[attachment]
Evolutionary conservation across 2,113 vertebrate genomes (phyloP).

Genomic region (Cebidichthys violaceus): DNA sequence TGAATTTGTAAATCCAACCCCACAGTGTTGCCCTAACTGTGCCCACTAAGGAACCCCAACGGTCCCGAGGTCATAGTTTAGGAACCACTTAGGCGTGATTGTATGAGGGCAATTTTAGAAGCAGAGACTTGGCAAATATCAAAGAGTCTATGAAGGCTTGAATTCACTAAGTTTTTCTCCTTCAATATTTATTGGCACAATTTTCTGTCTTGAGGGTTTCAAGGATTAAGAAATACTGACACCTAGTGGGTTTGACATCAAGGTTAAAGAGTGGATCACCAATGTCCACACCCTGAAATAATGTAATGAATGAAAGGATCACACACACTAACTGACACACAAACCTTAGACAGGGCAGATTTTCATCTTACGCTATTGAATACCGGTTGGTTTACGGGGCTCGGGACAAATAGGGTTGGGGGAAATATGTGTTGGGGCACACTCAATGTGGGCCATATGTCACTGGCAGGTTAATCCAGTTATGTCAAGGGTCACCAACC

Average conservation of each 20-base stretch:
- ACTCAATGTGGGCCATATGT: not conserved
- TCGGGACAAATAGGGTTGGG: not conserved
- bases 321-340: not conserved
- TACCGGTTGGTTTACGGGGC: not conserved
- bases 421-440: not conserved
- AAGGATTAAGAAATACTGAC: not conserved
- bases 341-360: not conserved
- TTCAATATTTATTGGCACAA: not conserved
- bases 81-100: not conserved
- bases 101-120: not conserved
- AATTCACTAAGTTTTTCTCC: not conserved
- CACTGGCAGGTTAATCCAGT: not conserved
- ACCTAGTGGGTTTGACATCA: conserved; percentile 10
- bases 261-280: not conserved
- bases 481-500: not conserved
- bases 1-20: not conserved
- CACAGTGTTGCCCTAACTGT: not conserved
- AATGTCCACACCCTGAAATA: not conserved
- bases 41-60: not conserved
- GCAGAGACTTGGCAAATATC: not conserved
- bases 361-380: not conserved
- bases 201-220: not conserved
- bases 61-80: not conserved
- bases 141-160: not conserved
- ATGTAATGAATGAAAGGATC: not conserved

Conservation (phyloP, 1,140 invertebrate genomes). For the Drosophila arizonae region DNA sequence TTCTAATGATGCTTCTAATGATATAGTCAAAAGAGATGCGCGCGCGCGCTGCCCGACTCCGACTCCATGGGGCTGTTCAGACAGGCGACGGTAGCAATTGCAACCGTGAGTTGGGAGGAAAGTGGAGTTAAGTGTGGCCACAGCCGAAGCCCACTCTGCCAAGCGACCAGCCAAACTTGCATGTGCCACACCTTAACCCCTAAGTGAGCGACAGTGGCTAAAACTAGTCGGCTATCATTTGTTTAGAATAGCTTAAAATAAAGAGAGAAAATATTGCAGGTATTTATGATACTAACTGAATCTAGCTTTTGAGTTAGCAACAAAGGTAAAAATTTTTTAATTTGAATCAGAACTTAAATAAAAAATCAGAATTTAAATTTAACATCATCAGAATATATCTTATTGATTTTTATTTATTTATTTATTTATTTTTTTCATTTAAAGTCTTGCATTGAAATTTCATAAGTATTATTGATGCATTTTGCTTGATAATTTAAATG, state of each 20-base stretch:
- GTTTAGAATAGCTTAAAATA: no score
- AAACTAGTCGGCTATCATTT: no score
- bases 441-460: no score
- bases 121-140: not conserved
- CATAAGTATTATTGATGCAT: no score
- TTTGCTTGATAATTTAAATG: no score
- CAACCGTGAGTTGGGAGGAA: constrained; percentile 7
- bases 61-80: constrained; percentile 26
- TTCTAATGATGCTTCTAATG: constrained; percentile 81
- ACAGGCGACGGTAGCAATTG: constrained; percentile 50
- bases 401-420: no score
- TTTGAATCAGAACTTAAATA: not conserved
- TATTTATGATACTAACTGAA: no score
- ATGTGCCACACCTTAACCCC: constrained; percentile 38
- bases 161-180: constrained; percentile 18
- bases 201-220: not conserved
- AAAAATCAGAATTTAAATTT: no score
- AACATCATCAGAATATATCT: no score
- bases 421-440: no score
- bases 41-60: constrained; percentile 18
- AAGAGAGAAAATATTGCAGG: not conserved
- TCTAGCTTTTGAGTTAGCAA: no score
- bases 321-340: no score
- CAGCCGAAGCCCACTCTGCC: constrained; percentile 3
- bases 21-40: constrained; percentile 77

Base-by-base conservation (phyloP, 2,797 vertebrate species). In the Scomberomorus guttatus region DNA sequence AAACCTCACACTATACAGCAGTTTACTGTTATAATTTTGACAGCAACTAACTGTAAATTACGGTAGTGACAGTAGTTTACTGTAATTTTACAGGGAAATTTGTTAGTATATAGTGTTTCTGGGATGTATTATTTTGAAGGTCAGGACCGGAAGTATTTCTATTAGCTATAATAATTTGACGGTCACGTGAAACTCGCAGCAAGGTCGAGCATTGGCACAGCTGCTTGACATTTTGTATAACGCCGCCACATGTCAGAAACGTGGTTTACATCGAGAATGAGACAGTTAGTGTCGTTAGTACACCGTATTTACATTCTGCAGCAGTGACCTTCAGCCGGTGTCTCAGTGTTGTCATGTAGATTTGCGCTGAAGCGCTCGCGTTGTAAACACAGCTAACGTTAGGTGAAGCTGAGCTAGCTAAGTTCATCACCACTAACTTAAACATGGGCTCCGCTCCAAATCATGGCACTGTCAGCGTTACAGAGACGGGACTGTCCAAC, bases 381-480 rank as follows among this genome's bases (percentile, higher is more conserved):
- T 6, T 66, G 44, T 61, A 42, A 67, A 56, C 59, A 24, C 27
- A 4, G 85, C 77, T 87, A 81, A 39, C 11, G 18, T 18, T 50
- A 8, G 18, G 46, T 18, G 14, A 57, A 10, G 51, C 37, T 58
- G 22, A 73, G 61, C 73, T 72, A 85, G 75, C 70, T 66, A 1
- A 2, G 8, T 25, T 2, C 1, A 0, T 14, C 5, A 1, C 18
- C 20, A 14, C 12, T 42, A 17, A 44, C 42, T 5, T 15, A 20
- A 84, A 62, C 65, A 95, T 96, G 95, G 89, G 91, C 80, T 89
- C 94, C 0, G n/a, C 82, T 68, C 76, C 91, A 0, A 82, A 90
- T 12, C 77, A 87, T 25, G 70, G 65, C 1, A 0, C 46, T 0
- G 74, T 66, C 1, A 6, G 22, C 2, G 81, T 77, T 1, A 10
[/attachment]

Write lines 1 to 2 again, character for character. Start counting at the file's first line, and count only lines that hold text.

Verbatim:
Evolutionary conservation across 2,113 vertebrate genomes (phyloP).

Genomic region (Cebidichthys violaceus): DNA sequence TGAATTTGTAAATCCAACCCCACAGTGTTGCCCTAACTGTGCCCACTAAGGAACCCCAACGGTCCCGAGGTCATAGTTTAGGAACCACTTAGGCGTGATTGTATGAGGGCAATTTTAGAAGCAGAGACTTGGCAAATATCAAAGAGTCTATGAAGGCTTGAATTCACTAAGTTTTTCTCCTTCAATATTTATTGGCACAATTTTCTGTCTTGAGGGTTTCAAGGATTAAGAAATACTGACACCTAGTGGGTTTGACATCAAGGTTAAAGAGTGGATCACCAATGTCCACACCCTGAAATAATGTAATGAATGAAAGGATCACACACACTAACTGACACACAAACCTTAGACAGGGCAGATTTTCATCTTACGCTATTGAATACCGGTTGGTTTACGGGGCTCGGGACAAATAGGGTTGGGGGAAATATGTGTTGGGGCACACTCAATGTGGGCCATATGTCACTGGCAGGTTAATCCAGTTATGTCAAGGGTCACCAACC